Amazon’s Kindle Store Could Be a Goldmine For New Authors
If you thought that e-book sales at Amazon’s (NASDAQ:AMZN) Kindle Store were completely dominated by large publishers, you might not be giving small publishers and self-published authors all the credit they’re due.
A new Author Earnings report suggests that self-published books now represent 31 percent of e-book sales on Amazon’s Kindle Store, and self-published writers earn almost 40 percent of the store’s royalties. The report also noted that DRM harms e-book sales and that self-published books succeed in a wide array of genres, versus the limited few to which conventional wisdom would relegate self-published authors.
The research shows that books by the Big Five publishers account for only 16 percent of the titles on Amazon’s bestseller list, news which bodes well for Amazon’s newly launched Kindle Unlimited, an e-book subscription service that has debuted with books by Big Five publishers conspicuously absent. Author Earnings notes that the data are also good news for self-published authors, who are gaining ground in both fiction and nonfiction sub-genres: “As it has proven to be in other fields of entertainment, the indie movement in literature is not a blip and not a gold rush. It appears to be here to stay.”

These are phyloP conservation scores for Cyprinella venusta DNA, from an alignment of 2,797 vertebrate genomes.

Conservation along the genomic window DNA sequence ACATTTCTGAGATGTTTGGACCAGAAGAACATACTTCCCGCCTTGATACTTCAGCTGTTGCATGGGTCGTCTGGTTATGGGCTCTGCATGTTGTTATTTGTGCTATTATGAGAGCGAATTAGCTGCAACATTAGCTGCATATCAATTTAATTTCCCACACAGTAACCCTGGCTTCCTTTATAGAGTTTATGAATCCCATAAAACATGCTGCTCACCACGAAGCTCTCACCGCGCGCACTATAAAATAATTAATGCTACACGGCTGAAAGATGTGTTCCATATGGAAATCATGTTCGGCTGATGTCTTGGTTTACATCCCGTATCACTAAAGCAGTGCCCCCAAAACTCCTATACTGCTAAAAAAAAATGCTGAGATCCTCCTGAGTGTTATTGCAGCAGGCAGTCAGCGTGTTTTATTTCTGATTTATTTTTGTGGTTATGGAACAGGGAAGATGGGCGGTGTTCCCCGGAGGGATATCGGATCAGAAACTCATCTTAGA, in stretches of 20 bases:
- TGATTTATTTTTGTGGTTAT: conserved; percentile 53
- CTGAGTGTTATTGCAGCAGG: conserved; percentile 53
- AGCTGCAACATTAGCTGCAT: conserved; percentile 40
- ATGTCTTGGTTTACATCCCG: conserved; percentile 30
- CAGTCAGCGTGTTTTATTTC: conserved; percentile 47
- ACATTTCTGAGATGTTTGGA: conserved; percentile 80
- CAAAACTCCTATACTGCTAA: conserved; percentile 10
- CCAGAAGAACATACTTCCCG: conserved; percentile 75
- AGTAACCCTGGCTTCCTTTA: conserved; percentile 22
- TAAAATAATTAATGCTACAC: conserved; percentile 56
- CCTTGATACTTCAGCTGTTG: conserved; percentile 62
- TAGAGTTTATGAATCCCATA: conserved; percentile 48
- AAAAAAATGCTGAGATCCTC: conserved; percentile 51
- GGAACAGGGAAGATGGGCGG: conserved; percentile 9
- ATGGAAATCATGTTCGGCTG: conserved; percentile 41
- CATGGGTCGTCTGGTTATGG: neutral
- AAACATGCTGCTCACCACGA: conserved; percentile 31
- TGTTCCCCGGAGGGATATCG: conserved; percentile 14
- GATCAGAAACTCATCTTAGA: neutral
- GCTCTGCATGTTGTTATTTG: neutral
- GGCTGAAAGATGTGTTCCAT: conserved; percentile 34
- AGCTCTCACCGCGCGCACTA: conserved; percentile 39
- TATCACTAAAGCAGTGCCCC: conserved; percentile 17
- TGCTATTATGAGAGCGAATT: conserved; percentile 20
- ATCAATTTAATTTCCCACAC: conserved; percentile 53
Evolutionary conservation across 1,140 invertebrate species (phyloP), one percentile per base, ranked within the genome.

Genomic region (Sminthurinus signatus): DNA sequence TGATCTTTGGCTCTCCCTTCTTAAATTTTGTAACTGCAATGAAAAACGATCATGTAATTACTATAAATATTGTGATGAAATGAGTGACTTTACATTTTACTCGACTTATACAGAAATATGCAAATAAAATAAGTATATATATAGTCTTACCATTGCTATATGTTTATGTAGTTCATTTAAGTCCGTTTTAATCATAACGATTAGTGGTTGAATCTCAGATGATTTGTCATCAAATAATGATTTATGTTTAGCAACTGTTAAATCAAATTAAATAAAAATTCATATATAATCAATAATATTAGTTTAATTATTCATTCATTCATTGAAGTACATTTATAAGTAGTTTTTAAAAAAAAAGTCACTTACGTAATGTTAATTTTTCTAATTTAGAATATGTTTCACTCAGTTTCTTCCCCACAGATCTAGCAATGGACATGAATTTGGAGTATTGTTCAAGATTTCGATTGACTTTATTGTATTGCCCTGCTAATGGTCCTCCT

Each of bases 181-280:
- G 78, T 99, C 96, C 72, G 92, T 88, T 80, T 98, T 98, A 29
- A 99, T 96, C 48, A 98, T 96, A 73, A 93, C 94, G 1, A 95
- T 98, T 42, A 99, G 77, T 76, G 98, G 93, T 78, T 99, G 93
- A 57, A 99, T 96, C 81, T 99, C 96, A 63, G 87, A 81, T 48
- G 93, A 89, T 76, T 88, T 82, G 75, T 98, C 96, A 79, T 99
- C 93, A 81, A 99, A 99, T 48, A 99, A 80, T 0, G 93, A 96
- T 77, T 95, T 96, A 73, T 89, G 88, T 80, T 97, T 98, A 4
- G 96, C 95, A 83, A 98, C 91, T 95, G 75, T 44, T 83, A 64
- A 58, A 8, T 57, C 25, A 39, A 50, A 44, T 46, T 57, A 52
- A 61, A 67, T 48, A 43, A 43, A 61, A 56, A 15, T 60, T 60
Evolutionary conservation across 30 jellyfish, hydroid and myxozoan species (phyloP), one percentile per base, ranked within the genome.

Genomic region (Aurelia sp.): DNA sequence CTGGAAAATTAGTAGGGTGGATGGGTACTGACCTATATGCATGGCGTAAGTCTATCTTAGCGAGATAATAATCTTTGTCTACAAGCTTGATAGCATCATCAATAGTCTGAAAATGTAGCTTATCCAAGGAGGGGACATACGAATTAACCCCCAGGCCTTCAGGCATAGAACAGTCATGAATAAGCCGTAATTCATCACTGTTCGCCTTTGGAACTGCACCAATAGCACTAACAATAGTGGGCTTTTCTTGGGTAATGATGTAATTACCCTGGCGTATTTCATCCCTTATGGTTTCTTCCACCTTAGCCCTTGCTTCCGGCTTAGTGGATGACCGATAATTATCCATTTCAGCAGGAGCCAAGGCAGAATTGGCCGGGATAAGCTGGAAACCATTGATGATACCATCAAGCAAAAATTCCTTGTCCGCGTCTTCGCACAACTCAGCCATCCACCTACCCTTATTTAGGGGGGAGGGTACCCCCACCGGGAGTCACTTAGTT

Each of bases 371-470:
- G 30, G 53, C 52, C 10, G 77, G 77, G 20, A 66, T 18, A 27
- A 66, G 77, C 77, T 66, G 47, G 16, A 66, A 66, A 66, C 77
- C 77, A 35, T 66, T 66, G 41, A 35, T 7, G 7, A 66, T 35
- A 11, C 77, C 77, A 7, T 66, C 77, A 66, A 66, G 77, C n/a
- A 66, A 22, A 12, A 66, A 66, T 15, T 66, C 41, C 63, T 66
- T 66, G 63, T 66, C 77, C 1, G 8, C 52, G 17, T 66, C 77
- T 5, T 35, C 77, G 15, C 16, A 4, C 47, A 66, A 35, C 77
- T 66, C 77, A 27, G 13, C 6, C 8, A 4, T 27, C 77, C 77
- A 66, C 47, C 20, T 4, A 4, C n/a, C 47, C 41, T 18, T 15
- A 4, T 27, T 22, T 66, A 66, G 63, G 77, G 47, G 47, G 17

The Guardian says that the quarterly report is assembled by self-publishing advocate Hugh Howey and an unnamed “Data Guy,” drawing on publicly available data on the rankings of 120,000 titles available on the Amazon Kindle Store and combined with sales estimates. Though the report is praised as an attempt to shed light on a changing market, Bookseller editor Philip Jones notes that it’s unclear exactly how accurate Howey’s claims are, or what the “Data Guy” uses as specific sources. “Nobody has a good view of this market, because Amazon holds all the data and doesn’t share it,” he told The Guardian. “Anyone who claims otherwise is just making it up.”
Here are six major insights from the report that, taken with a grain of salt, suggest the potential for the success of self-published books on Amazon’s Kindle Store.